(HealthDay News) – Psychotropic medications, singly and in combination, are commonly prescribed for children with autism spectrum disorders (ASD), according to research published online Oct. 21 in Pediatrics.

Donna Spencer, PhD, of OptumInsight in Eden Prairie, Minn., and colleagues reviewed claims data from 2001–2009 for 33,565 children with ASD to assess rates and predictors of psychotropic use.

The researchers found that 64% of children with ASD had filled a prescription for ≥1 psychotropic medication. Polypharmacy was evident, with concurrent medication fills across ≥2 drug classes in 35% and across ≥3 classes in 15%. Factors associated with greater risk of psychotropic use and multiclass polypharmacy included older age; psychiatrist visit; and evidence of comorbid conditions such as seizures, attention-deficit disorders, anxiety, bipolar disorder, or depression.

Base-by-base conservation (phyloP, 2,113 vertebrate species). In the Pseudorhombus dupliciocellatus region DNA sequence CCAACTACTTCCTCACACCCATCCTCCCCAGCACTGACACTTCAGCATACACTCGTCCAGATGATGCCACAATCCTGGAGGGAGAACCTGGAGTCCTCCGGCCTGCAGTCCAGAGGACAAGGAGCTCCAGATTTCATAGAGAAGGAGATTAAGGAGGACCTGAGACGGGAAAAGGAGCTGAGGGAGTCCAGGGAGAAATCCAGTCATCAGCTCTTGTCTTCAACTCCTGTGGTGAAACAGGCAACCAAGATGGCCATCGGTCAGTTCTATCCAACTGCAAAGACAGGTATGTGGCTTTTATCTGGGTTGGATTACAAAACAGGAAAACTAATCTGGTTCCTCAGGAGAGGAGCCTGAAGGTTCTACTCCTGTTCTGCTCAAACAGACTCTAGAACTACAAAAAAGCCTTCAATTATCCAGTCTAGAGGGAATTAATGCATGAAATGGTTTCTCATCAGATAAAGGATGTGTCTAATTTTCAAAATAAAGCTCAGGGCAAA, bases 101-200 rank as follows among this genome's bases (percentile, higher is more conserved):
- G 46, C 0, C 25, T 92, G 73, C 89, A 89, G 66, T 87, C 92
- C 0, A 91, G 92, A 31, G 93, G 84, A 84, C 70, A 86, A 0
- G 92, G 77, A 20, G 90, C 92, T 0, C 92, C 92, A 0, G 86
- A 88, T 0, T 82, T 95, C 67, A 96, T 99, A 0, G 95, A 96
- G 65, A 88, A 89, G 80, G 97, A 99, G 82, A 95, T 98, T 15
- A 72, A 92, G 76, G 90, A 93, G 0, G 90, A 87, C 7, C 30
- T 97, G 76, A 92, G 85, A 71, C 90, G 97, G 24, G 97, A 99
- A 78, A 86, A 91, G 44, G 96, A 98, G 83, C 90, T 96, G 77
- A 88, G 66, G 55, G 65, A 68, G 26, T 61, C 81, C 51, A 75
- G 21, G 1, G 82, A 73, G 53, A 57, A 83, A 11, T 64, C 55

“Despite minimal evidence of the effectiveness or appropriateness of multidrug treatment of ASD, psychotropic medications are commonly used, singly and in combination, for ASD and its co-occurring conditions,” the authors write.

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